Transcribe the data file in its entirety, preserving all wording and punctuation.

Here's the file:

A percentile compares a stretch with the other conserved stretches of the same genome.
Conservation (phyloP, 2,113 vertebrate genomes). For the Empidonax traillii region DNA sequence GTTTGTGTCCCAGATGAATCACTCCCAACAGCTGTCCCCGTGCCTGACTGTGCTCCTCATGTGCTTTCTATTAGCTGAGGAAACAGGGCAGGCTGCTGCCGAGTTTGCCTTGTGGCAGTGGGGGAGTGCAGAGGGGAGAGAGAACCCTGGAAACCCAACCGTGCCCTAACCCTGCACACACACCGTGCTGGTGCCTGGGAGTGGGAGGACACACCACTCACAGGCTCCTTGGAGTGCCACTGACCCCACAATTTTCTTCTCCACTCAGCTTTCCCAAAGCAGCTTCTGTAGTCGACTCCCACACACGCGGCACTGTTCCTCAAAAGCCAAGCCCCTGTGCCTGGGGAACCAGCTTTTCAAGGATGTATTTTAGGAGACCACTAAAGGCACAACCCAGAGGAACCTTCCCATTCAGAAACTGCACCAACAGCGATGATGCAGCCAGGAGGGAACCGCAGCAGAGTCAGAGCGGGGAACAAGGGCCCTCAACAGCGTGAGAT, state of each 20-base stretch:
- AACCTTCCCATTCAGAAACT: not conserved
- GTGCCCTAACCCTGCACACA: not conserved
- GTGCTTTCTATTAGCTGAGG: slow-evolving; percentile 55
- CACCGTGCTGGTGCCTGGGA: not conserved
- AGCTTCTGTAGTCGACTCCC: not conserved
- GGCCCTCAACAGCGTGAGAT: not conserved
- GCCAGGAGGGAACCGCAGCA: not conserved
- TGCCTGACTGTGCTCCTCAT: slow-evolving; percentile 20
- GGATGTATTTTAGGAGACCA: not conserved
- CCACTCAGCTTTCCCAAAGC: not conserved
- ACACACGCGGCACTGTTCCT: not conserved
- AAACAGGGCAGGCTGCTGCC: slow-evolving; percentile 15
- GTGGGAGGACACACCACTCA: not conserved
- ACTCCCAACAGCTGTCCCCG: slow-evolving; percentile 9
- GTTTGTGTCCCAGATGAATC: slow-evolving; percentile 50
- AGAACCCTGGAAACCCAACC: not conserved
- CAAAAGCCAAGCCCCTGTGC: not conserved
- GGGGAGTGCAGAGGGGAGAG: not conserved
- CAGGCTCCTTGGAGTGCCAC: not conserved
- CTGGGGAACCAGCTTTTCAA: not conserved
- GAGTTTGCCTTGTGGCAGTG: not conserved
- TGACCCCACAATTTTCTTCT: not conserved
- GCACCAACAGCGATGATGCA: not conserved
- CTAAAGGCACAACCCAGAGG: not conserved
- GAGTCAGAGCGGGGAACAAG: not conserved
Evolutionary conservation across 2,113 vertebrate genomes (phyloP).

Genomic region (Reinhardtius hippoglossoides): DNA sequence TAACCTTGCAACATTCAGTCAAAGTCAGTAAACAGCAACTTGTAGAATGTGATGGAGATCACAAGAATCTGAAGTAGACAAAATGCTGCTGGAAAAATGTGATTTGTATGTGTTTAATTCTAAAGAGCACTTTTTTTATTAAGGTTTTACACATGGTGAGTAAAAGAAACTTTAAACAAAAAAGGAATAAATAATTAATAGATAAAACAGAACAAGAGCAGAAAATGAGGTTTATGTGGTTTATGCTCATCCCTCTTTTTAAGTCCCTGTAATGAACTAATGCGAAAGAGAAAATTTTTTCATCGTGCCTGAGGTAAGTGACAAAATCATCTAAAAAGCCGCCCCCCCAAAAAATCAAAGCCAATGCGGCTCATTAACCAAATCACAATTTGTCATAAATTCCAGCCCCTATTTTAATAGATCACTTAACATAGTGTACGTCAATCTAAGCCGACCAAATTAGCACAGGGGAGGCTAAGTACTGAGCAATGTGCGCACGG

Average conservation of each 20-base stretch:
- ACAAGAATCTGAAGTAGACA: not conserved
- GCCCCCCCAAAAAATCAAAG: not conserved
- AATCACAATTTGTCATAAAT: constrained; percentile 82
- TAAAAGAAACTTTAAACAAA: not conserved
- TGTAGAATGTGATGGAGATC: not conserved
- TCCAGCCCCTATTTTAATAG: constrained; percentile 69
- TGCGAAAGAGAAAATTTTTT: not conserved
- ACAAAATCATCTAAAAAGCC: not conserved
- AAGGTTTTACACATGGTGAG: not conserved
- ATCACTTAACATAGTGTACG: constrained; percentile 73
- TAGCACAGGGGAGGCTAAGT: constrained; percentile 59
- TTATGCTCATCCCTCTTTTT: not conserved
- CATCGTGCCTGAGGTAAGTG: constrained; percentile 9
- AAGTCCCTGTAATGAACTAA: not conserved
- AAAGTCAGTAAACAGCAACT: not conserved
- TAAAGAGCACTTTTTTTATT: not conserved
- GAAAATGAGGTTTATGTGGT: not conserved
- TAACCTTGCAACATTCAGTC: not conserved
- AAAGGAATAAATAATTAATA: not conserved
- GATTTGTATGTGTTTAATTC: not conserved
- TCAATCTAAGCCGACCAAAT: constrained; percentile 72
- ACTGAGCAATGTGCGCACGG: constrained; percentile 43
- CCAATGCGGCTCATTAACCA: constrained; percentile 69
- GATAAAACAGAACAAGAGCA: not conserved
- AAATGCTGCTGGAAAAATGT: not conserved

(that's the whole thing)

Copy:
A percentile compares a stretch with the other conserved stretches of the same genome.
Conservation (phyloP, 2,113 vertebrate genomes). For the Empidonax traillii region DNA sequence GTTTGTGTCCCAGATGAATCACTCCCAACAGCTGTCCCCGTGCCTGACTGTGCTCCTCATGTGCTTTCTATTAGCTGAGGAAACAGGGCAGGCTGCTGCCGAGTTTGCCTTGTGGCAGTGGGGGAGTGCAGAGGGGAGAGAGAACCCTGGAAACCCAACCGTGCCCTAACCCTGCACACACACCGTGCTGGTGCCTGGGAGTGGGAGGACACACCACTCACAGGCTCCTTGGAGTGCCACTGACCCCACAATTTTCTTCTCCACTCAGCTTTCCCAAAGCAGCTTCTGTAGTCGACTCCCACACACGCGGCACTGTTCCTCAAAAGCCAAGCCCCTGTGCCTGGGGAACCAGCTTTTCAAGGATGTATTTTAGGAGACCACTAAAGGCACAACCCAGAGGAACCTTCCCATTCAGAAACTGCACCAACAGCGATGATGCAGCCAGGAGGGAACCGCAGCAGAGTCAGAGCGGGGAACAAGGGCCCTCAACAGCGTGAGAT, state of each 20-base stretch:
- AACCTTCCCATTCAGAAACT: not conserved
- GTGCCCTAACCCTGCACACA: not conserved
- GTGCTTTCTATTAGCTGAGG: slow-evolving; percentile 55
- CACCGTGCTGGTGCCTGGGA: not conserved
- AGCTTCTGTAGTCGACTCCC: not conserved
- GGCCCTCAACAGCGTGAGAT: not conserved
- GCCAGGAGGGAACCGCAGCA: not conserved
- TGCCTGACTGTGCTCCTCAT: slow-evolving; percentile 20
- GGATGTATTTTAGGAGACCA: not conserved
- CCACTCAGCTTTCCCAAAGC: not conserved
- ACACACGCGGCACTGTTCCT: not conserved
- AAACAGGGCAGGCTGCTGCC: slow-evolving; percentile 15
- GTGGGAGGACACACCACTCA: not conserved
- ACTCCCAACAGCTGTCCCCG: slow-evolving; percentile 9
- GTTTGTGTCCCAGATGAATC: slow-evolving; percentile 50
- AGAACCCTGGAAACCCAACC: not conserved
- CAAAAGCCAAGCCCCTGTGC: not conserved
- GGGGAGTGCAGAGGGGAGAG: not conserved
- CAGGCTCCTTGGAGTGCCAC: not conserved
- CTGGGGAACCAGCTTTTCAA: not conserved
- GAGTTTGCCTTGTGGCAGTG: not conserved
- TGACCCCACAATTTTCTTCT: not conserved
- GCACCAACAGCGATGATGCA: not conserved
- CTAAAGGCACAACCCAGAGG: not conserved
- GAGTCAGAGCGGGGAACAAG: not conserved
Evolutionary conservation across 2,113 vertebrate genomes (phyloP).

Genomic region (Reinhardtius hippoglossoides): DNA sequence TAACCTTGCAACATTCAGTCAAAGTCAGTAAACAGCAACTTGTAGAATGTGATGGAGATCACAAGAATCTGAAGTAGACAAAATGCTGCTGGAAAAATGTGATTTGTATGTGTTTAATTCTAAAGAGCACTTTTTTTATTAAGGTTTTACACATGGTGAGTAAAAGAAACTTTAAACAAAAAAGGAATAAATAATTAATAGATAAAACAGAACAAGAGCAGAAAATGAGGTTTATGTGGTTTATGCTCATCCCTCTTTTTAAGTCCCTGTAATGAACTAATGCGAAAGAGAAAATTTTTTCATCGTGCCTGAGGTAAGTGACAAAATCATCTAAAAAGCCGCCCCCCCAAAAAATCAAAGCCAATGCGGCTCATTAACCAAATCACAATTTGTCATAAATTCCAGCCCCTATTTTAATAGATCACTTAACATAGTGTACGTCAATCTAAGCCGACCAAATTAGCACAGGGGAGGCTAAGTACTGAGCAATGTGCGCACGG

Average conservation of each 20-base stretch:
- ACAAGAATCTGAAGTAGACA: not conserved
- GCCCCCCCAAAAAATCAAAG: not conserved
- AATCACAATTTGTCATAAAT: constrained; percentile 82
- TAAAAGAAACTTTAAACAAA: not conserved
- TGTAGAATGTGATGGAGATC: not conserved
- TCCAGCCCCTATTTTAATAG: constrained; percentile 69
- TGCGAAAGAGAAAATTTTTT: not conserved
- ACAAAATCATCTAAAAAGCC: not conserved
- AAGGTTTTACACATGGTGAG: not conserved
- ATCACTTAACATAGTGTACG: constrained; percentile 73
- TAGCACAGGGGAGGCTAAGT: constrained; percentile 59
- TTATGCTCATCCCTCTTTTT: not conserved
- CATCGTGCCTGAGGTAAGTG: constrained; percentile 9
- AAGTCCCTGTAATGAACTAA: not conserved
- AAAGTCAGTAAACAGCAACT: not conserved
- TAAAGAGCACTTTTTTTATT: not conserved
- GAAAATGAGGTTTATGTGGT: not conserved
- TAACCTTGCAACATTCAGTC: not conserved
- AAAGGAATAAATAATTAATA: not conserved
- GATTTGTATGTGTTTAATTC: not conserved
- TCAATCTAAGCCGACCAAAT: constrained; percentile 72
- ACTGAGCAATGTGCGCACGG: constrained; percentile 43
- CCAATGCGGCTCATTAACCA: constrained; percentile 69
- GATAAAACAGAACAAGAGCA: not conserved
- AAATGCTGCTGGAAAAATGT: not conserved